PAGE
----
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Generation Debt: new report reveals young people's attitudes to debt

23 September 2015

Two fifths wish they weren't in debt, and over 20% say their debts make them feel depressed.

  • Almost half (48%) of people aged 18-25 have debts other than student loans and/or mortgages
  • The average amount owed by people in this age group is £3,109
  • On average, parents underestimate their children's debt by around 47%
  • Bank overdrafts (39%) and credit cards (31%) are the most common forms of money woes

A new report, published today, reveals young people's experiences of debt and how their attitudes to money management compare to those of their parents' generation. The 'Generation Debt' report draws on real-life accounts of people who have been in debt, as well as insights from charities and debt experts, to paint a picture of the financial realities facing the UK's young people today.

To read the 'Generation Debt' report, commissioned by Gocompare.com, visit: www.gocompare.com/generationdebt/

Matt Sanders, money spokesperson at Gocompare.com, said:

"While half of parents (51%) feel that their grown-up children are responsible with money, they underestimated the average debt of young people by almost half. People aged 18-25 admit to being £3,109 in debt, on average, while parents of children of a similar age thought that their kids' debts were closer to £1,659, and that's not including student loans or mortgages.

"What is clear from the research we carried out and came through when putting this report together, is the importance of learning effective money management techniques early on in life. If young people are prepared for the financial decisions they will have to make as adults they should be able to avoid putting themselves in a difficult situation in the future.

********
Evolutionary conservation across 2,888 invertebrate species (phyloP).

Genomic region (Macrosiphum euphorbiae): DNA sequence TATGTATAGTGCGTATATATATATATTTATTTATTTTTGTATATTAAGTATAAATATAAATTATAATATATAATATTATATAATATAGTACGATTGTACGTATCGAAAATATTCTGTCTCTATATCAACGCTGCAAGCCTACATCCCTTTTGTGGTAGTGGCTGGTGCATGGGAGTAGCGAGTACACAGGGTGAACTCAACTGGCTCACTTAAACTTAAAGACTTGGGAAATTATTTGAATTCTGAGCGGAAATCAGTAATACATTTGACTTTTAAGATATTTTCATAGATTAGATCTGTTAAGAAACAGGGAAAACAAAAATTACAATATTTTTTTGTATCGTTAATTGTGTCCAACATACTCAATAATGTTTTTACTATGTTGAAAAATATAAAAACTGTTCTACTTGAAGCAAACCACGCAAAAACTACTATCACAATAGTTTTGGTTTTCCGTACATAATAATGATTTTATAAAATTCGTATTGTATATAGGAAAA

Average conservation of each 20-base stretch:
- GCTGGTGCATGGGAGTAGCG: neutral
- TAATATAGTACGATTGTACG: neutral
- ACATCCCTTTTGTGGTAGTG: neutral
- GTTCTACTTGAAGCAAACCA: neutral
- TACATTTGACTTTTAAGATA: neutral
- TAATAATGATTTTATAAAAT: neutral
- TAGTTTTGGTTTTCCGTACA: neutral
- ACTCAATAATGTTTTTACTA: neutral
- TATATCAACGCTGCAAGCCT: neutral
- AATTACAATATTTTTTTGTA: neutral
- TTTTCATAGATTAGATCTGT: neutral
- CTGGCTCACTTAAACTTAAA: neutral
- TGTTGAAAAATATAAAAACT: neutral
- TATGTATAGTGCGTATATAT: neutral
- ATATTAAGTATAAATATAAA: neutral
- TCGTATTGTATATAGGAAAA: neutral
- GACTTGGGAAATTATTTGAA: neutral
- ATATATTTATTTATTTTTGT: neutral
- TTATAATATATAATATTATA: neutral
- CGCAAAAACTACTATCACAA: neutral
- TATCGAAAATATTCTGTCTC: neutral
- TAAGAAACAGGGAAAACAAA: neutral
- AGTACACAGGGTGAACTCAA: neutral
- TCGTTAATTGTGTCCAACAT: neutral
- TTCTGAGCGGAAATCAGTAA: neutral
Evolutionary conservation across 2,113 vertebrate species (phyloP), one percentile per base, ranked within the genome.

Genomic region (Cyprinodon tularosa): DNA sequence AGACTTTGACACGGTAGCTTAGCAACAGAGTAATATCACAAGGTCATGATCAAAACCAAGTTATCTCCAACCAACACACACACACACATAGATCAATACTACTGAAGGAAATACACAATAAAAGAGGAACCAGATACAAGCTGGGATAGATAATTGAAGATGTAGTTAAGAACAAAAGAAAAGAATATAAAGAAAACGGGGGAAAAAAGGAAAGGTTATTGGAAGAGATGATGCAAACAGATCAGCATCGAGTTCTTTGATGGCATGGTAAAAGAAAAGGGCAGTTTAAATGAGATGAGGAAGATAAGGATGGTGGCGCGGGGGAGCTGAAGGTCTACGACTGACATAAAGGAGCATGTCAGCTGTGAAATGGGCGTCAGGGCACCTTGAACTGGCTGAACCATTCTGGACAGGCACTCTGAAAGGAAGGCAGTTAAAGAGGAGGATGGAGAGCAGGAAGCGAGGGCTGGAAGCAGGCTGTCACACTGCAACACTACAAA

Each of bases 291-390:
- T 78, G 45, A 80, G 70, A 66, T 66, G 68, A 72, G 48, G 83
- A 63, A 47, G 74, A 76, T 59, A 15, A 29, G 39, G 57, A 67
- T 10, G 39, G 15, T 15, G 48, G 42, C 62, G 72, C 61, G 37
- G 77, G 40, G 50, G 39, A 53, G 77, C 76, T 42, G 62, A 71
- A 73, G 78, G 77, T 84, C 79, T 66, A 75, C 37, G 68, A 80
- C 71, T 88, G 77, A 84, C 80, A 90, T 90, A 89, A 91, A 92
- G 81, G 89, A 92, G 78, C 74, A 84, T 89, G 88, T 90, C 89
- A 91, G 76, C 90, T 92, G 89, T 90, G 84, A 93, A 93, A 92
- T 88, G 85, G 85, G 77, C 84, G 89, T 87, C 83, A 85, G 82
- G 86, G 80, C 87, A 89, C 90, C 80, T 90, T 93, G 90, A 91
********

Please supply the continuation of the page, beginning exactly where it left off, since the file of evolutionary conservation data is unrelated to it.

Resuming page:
"Even being able to look past marketing messages or fancy features to find the right credit cards, current accounts, loans and other financial products is hugely important. These are things that people often never encounter until they reach 18 or have left the family home, yet they are expected to know what to do with no practice or guidance.
 
"Aside from this, it's important that young people understand the basic differences between credit and debt, but also the application of each in real-life situations. Likewise, a thorough understanding of budgeting, money saving and forward planning is all crucial to household money management.

"As such, adding financial education to the curriculum is necessary and should be applauded. But these lessons don't need to start and end in the classroom. There are lots of ways that parents can help their children to understand and appreciate money from an early age, such as by involving them in the weekly food shop or setting them tasks to earn their pocket money and save for things they want."

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Notes to editors:

Between 24 and 25 February, 2015, OnePoll conducted an online survey among 2,000 randomly selected UK adults aged 18-25.
Between 21 and 27 October, 2014, OnePoll conducted an online survey among 2,000 randomly selected UK parents of children aged 16-25.